Who is the Colorado Criminal Justice Reform Coalition?

Our mission is to reverse the trend of mass incarceration in Colorado. We are a coalition of nearly 7,000 individual members and over 100 faith and community organizations who have united to stop perpetual prison expansion in Colorado through policy and sentence reform.

Our chief areas of interest include drug policy reform, women in prison, racial injustice, the impact of incarceration on children and families, the problems associated with re-entry and stopping the practice of using private prisons in our state.

If you would like to be involved please go to our website and become a member.


Thursday, October 08, 2009

NY Drug Law Refoms Kick In: Treatment Stressed

Newsday

ALBANY, N.Y. (AP) — Hundreds of low-level drug offenders in New York prisons became eligible Wednesday for shortened sentences or release under recent changes in state law.
Gov. David Paterson and lawmakers agreed in April to revise the Rockefeller-era drug laws, once among the harshest in the nation and in the vanguard of a movement more than 30 years ago toward mandatory prison terms. They argued that lower-level offenders would be better served by addiction treatment rather than prison.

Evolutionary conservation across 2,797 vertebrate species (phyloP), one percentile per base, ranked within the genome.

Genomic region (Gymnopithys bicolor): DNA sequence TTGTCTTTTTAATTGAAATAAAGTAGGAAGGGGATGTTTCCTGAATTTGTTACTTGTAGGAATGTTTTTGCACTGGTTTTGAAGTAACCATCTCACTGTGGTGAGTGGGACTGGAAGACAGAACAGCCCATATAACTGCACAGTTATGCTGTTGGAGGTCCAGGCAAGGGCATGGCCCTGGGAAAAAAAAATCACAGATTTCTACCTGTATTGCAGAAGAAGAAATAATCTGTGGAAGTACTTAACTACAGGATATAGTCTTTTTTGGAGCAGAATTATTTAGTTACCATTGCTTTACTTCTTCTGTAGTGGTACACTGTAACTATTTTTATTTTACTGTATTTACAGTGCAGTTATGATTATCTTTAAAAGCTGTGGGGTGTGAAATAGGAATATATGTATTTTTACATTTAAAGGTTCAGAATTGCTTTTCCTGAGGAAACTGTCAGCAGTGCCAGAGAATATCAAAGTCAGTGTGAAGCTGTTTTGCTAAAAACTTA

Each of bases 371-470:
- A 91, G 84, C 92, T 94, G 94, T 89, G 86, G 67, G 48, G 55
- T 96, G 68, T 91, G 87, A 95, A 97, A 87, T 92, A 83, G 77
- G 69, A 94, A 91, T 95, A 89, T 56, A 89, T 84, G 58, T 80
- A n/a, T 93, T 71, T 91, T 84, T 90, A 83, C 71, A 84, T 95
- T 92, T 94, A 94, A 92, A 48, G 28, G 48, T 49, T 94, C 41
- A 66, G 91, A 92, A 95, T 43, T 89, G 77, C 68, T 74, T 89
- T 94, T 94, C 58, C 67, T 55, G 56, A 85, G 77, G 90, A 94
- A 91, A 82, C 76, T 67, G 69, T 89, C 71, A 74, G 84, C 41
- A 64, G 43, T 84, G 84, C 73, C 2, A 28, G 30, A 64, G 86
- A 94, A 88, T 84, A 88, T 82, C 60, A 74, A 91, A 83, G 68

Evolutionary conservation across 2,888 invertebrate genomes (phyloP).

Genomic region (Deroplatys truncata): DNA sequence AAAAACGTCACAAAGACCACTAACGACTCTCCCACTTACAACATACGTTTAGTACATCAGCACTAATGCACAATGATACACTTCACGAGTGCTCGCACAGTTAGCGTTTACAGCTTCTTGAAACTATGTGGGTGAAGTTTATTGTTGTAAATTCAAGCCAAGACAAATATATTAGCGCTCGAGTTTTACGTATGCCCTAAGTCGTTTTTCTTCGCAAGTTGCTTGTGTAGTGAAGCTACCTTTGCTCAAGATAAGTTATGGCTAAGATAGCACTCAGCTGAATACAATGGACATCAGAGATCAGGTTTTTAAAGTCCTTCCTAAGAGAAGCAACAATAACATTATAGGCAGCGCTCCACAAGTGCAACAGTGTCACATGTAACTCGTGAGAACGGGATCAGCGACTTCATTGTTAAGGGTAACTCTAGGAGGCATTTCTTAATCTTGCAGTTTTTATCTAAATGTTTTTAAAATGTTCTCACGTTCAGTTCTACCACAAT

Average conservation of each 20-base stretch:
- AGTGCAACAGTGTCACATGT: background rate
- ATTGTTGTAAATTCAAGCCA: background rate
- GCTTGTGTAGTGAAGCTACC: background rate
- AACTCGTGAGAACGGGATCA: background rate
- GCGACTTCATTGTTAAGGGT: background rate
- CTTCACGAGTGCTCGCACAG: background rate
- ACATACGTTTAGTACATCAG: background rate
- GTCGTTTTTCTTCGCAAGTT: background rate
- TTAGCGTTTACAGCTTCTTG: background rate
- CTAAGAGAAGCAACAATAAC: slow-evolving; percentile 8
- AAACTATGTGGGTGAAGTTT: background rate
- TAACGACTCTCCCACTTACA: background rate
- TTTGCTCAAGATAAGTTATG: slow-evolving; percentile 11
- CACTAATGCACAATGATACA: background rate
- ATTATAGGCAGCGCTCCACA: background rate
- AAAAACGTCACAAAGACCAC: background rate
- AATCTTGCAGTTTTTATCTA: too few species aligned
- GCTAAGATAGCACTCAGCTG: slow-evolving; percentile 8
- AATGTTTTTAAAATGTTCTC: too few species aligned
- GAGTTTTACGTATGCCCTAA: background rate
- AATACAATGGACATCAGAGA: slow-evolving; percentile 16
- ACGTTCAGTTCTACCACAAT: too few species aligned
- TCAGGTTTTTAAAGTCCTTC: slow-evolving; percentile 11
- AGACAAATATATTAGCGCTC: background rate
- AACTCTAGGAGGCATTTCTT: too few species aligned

"Under the Rockefeller Drug Laws, we did not treat the people who were addicted. We locked them up," Paterson said Wednesday at the Brooklyn Court House. "Families were broken, money was wasted, and we continued to wrestle with a statewide drug problem."

2 comments:

Anonymous said...

The politicians and experts just dont get it, to stop the flow of illegal drugs in this country is to legalize them. Discontinue the so called drug war, saving millions of dollars annually as well as lowering the prison population by the thousands. Instead of mandatory prison terms for addiction, make it mandatory treatment centers, which can be paid for by the savings of all the closed prisons.djw

Barney said...

If we had half the bed space for rehabilitation of addiction as we do for incarceration, both our prison problems and our drug problems would benefit significantly, as well as our budgetary problems.